U-9, a typical Type IIB boat
|Ordered:||20 July 1934|
|Laid down:||11 March 1935|
|Launched:||29 June 1935|
|Commissioned:||18 July 1935|
|Fate:||Sunk 18 February 1944 west of Pillau. 29 dead|
|Class and type:||IIB|
|Length:||42.70 m (140 ft 1 in)|
|Draught:||3.90 m (12 ft 10 in)|
|Test depth:||80 m (260 ft)|
|Complement:||3 officers, 22 men|
|Identification codes:||M 16 723|
German submarine U-7 was a Type IIB U-boat of Nazi Germany's Kriegsmarine, based out of Kiel during World War II. It was one of the smaller versions, and was first launched on 29 June 1935 with a crew of 29. Its first commander was Kurt Freiwald. U-7 would have 16 commanders over the course of its service, the last being Günther Loeschcke.
During the war U-7 was responsible for sinking two vessels.
German Type IIB submarines were enlarged versions of the original Type IIs. U-7 had a displacement of 279 tonnes (275 long tons) when at the surface and 328 tonnes (323 long tons) while submerged. Officially, the standard tonnage was 250 long tons (250 t), however. The U-boat had a total length of 42.70 m (140 ft 1 in), a pressure hull length of 28.20 m (92 ft 6 in), a beam of 4.08 m (13 ft 5 in), a height of 8.60 m (28 ft 3 in), and a draught of 3.90 m (12 ft 10 in). The submarine was powered by two MWM RS 127 S four-stroke, six-cylinder diesel engines of 700 metric horsepower (510 kW; 690 shp) for cruising, two Siemens-Schuckert PG VV 322/36 double-acting electric motors producing a total of 460 metric horsepower (340 kW; 450 shp) for use while submerged. She had two shafts and two 0.85 m (3 ft) propellers. The boat was capable of operating at depths of up to 80–150 metres (260–490 ft).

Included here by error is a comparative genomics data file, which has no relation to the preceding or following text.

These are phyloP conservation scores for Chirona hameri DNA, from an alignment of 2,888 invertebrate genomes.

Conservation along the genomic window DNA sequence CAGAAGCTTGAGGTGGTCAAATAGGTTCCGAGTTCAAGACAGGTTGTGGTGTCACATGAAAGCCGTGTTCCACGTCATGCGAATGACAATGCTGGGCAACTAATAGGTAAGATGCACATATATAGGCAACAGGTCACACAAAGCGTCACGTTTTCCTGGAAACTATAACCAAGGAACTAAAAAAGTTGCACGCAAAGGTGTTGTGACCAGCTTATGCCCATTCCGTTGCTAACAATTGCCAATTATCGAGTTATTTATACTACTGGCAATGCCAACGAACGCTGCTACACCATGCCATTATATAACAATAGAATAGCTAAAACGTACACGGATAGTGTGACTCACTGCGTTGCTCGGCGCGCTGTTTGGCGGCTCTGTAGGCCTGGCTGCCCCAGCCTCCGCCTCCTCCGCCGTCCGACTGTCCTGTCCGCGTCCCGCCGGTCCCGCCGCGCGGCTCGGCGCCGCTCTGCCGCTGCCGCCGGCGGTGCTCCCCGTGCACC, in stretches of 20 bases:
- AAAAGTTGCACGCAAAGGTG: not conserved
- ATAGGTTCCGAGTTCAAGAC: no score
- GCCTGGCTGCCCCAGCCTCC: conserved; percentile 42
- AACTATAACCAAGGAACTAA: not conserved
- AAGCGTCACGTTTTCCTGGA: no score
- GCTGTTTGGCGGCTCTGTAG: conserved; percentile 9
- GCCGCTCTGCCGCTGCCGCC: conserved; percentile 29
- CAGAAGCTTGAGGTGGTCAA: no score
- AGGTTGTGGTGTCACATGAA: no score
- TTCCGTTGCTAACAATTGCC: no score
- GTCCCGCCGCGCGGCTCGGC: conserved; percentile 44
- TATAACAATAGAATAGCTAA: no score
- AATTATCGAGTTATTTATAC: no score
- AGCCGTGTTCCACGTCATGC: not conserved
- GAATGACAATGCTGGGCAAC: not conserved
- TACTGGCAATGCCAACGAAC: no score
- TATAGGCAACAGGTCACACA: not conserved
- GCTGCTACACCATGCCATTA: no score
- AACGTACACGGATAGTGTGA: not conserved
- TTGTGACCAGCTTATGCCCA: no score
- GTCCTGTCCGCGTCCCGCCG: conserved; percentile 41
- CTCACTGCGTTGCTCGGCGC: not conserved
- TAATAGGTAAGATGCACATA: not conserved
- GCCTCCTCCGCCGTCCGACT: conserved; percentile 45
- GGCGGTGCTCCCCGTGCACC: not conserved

The submarine had a maximum surface speed of 12 knots (22 km/h; 14 mph) and a maximum submerged speed of 7 knots (13 km/h; 8.1 mph). When submerged, the boat could operate for 35–42 nautical miles (65–78 km; 40–48 mi) at 4 knots (7.4 km/h; 4.6 mph); when surfaced, she could travel 3,800 nautical miles (7,000 km; 4,400 mi) at 8 knots (15 km/h; 9.2 mph). U-7 was fitted with three 53.3 cm (21 in) torpedo tubes at the bow, five torpedoes or up to twelve Type A torpedo mines, and a 2 cm (0.79 in) anti-aircraft gun. The boat had a complement of twentyfive.
U-7 was ordered on 20 July 1934, i.e. in violation of the Versailles Treaty, which denied Germany possession of submarines. The U-boat was not laid down until 11 March 1935, and launched on 29 June 1935, within weeks of the Anglo-German Naval Agreement, which granted Germany parity with the British Empire in submarines.
Commissioned on 18 July 1935 with Kapitänleutnant Kurt Freiwald in command, U-7 mainly served as a training boat except for two brief deployments during the Invasion of Poland in 1939 and Operation Weserübung in 1940.
|22 September 1939||Akenside||United Kingdom||2,694||Sunk|
|29 September 1939||Takstaas||Norway||1,830||Total loss|